Grant them a standard set of rights comparable to those enjoyed by EU workers, such as decent, basic working conditions, recognition of educational and professional qualifications and access to social security.In addition to equal treatment, Non-EU nationals will be guaranteed their pensions if they move back to their home countries at exactly the same rates and conditions granted to EU nationals in the host country.
Third-country nationals will also be granted treatment equal with that of EU nationals in matters concerning pay and dismissal, health and safety at work, the right to join trade unions, and access to public goods and services.
Concerning the "single permit," Europa says that this directive will create a single residence and work permit for all EU member states with:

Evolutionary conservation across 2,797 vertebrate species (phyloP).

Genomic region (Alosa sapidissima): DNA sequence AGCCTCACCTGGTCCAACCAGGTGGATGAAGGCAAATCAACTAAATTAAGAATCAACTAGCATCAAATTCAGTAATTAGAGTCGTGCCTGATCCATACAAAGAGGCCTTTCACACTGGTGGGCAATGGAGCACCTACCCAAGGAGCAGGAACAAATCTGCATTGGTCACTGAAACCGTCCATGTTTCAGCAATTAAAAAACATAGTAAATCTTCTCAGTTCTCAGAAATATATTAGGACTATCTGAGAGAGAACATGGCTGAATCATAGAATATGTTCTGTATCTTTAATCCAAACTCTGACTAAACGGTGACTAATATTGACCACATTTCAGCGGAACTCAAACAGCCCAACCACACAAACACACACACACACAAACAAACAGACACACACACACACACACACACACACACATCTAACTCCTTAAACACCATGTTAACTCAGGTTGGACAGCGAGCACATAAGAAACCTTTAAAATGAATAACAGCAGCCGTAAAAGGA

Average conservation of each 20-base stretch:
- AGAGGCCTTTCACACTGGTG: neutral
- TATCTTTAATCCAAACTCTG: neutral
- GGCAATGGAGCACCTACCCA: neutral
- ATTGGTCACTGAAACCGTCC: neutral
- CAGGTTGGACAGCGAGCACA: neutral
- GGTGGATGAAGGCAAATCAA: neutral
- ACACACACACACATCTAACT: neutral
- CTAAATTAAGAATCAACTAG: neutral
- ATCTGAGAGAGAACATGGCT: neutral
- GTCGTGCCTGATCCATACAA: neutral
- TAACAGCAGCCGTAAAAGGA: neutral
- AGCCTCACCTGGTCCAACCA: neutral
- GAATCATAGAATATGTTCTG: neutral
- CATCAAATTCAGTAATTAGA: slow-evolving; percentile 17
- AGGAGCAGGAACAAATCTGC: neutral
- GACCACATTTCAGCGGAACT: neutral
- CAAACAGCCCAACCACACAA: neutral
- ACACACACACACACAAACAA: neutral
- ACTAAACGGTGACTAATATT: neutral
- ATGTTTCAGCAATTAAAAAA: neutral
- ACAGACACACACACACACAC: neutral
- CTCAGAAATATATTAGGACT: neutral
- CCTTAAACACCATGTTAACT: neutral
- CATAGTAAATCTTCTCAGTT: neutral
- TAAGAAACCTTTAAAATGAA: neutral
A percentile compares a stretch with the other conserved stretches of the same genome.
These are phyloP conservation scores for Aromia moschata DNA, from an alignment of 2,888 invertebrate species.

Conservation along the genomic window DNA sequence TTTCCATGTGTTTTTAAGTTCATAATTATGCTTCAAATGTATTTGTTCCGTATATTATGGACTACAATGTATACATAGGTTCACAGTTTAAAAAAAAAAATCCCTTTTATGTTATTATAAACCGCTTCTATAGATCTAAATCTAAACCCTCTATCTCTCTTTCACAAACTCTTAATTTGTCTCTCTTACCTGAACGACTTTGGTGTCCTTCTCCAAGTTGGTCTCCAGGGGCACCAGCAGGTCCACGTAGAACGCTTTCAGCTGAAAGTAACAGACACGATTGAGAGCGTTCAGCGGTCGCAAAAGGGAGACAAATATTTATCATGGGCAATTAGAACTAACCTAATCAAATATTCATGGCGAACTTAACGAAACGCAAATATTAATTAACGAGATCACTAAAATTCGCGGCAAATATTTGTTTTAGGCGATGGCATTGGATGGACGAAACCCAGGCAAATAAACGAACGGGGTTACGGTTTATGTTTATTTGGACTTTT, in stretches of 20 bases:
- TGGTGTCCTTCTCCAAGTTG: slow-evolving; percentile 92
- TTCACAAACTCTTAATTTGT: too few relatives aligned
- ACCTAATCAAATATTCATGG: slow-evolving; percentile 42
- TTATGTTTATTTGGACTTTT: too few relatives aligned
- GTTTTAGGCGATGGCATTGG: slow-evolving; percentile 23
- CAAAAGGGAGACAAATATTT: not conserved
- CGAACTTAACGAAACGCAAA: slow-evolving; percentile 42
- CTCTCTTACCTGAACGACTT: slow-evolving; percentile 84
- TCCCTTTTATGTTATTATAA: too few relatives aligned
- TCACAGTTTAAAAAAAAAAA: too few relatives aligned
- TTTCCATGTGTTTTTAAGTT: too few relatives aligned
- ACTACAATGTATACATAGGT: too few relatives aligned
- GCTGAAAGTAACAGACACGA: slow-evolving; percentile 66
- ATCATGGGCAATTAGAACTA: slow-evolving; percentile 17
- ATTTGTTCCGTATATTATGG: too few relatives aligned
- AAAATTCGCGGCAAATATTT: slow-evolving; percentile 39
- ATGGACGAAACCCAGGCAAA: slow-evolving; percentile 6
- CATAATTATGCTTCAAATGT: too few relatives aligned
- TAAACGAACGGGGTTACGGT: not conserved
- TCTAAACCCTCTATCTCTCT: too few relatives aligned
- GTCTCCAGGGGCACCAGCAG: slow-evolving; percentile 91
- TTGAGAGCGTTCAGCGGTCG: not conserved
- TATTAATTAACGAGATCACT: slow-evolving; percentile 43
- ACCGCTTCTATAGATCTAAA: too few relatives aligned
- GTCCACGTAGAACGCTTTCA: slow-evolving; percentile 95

•a single application procedure for this permit
•the rights attached to this permit
However, member-states will still be able to decide the conditions under which a residency or work permit is granted or renewed.
There are a few categories of migrants that are not covered by this directive: long-term EU residents (like me), inter-company transfers, seasonal workers and refugees.
Still, this is quite an extension of migrant rights. The member-states, however, did vote for it and once the directive is published in the Official EU Journal, they will have two years to change their national laws to conform to it.
I thnk this clearly demonstrates that EU member-states are committed to creating a common European immigration policy. Something they have been working on since 2005. As I said before, the EU moves slowly but, like a glacier, it is a powerful, nearly unstoppable, force once it gets a bit of momentum.